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Wael Ghonim, Google executive, buoys protests in Cairo

Protesters buoyed by the release of Wael Ghonim, a cyber activist and Google executive, are holding mass demonstrations against the rule of Hosni Mubarak for a 15th day in Cairo.
Demonstrators have set up in makeshift tents in Tahrir Square in Ca

Protesters buoyed by the release of Wael Ghonim, a cyber activist and Google executive, are holding mass demonstrations against the rule of Hosni Mubarak for a 15th day in Cairo.

Demonstrators have set up in makeshift tents in Tahrir Square in Cairo and are refusing to leave until their demands are met — chiefly that Hosni Mubarak end his 30-year rule immediately.

In a new concession, the government on Monday announced a 15 percent hike in state administrative employee wages and military and civilian pensions beginning in April.

But the so-called pro-democracy camp in the Egyptian capital said the government had conceded little ground in trying to end the crisis.

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“[The pay rise] doesn’t mean anything,” Sherif Zein, a protester at Tahrir Square, told Al Jazeera on Tuesday. “Maybe it will be a short-term release for the workers … but most of the people will realize what this is, it’s just a tablet of asprin, but it’s nothing meaningful.”

Protesters have consistently demanded that Mubarak resign, but his announcements to date indicate no intention to leave office until September, when his term expires.

Omar Suleiman, the country’s newly appointed vice president, announced on Tuesday that Mubarak would set up a committee that would carry out constitutional and legislative amendments to enable a shift of power.

Mubarak went publicly about government business Monday, meeting with his new cabinet for the first time, with the vice president, the speaker of parliament and the head of the appeals court.

The minister of finance, in an apparent effort to shore up public support for the regime, authorized the special bonus of 15 percent on salaries and pensions for government employees.

Monday evening brought a large influx of people to Tahrir Square, where there was a large communal sunset prayer, after which people congregated around one of three loudspeakers and listened to poets, folk singers, comics and soapbox political speeches.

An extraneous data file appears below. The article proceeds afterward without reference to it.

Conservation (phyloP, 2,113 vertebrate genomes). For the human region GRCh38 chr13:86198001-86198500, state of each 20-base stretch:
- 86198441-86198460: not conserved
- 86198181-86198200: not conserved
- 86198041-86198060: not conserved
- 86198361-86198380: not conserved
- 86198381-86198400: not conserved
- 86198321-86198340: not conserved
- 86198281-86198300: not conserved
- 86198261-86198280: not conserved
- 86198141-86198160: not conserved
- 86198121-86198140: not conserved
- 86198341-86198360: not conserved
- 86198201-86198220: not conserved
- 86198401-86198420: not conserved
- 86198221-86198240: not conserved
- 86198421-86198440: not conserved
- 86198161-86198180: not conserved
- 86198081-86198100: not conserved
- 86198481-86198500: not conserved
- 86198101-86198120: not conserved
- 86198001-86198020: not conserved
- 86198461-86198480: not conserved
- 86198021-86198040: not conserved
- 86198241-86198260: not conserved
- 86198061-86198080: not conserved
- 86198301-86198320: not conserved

Some joined the protest for the first time, saying they had been inspired in part by the release of Google executive Wael Ghonim, a Google senior executive who was responsible for setting up the Facebook page that mobilized the start of the protests, after what he said was two weeks of detention by state security authorities.

“I came here for the first time today because this cabinet is a failure, Mubarak is still meeting the same ugly faces … he can’t believe it is over. He is a very stubborn man,” Afaf Naged, 71, a former member of the board of directors of the state-owned National Bank of Egypt, told Reuters.

“I am also here because of Wael Ghonim. He was right when he said that the NDP is finished. There is no party left, but they don’t want to admit it,” she said, of Egypt’s ruling party.

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Amr Fatouh, 25, a surgeon, said it was his first time protesting at the square because of his hospital duties.

“I hope people will continue and more people will come. At first, people didn’t believe the regime would fall but that is changing,” he said.

Al Jazeera called the release of Ghonim “highly significant” and said it “could certainly push big numbers into this protest later on.”

“Protesters say [Ghonim] is potentially some sort of figurehead for them … they have been looking for a leader,” an Al Jazeera correspondent in Cairo said.

Ghonim, who was arrested by government authorities on Jan. 28, said Monday that he did not want to be seen as a hero.

Protesters have also cited government corruption as a reason they are demanding Mubarak’s ouster.

According to reports, Mubarak is likely the world’s richest man, with an estimated fortune of  $70 billion dollars.

And Egyptian press reported Monday that investigators were looking into the hidden wealth of Mubarak’s allies, which ranged from the $3 billion of party insider Ahmed Ezz to the $1.2 billion of former interior minister Habib Ibrahim El-Adly.

Five hated cronies of Mubarak each amassed fortunes topping $1 billion, according to military prosecutors preparing criminal cases again them in the latest government concession meant to defuse the two-week-old Egyptian crisis.

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Three of them, former Cabinet ministers, tried to flee the country over the weekend but were denied permission, Cairo airport sources told Al-Masry Al-Youm, Egypt’s largest independent newspaper.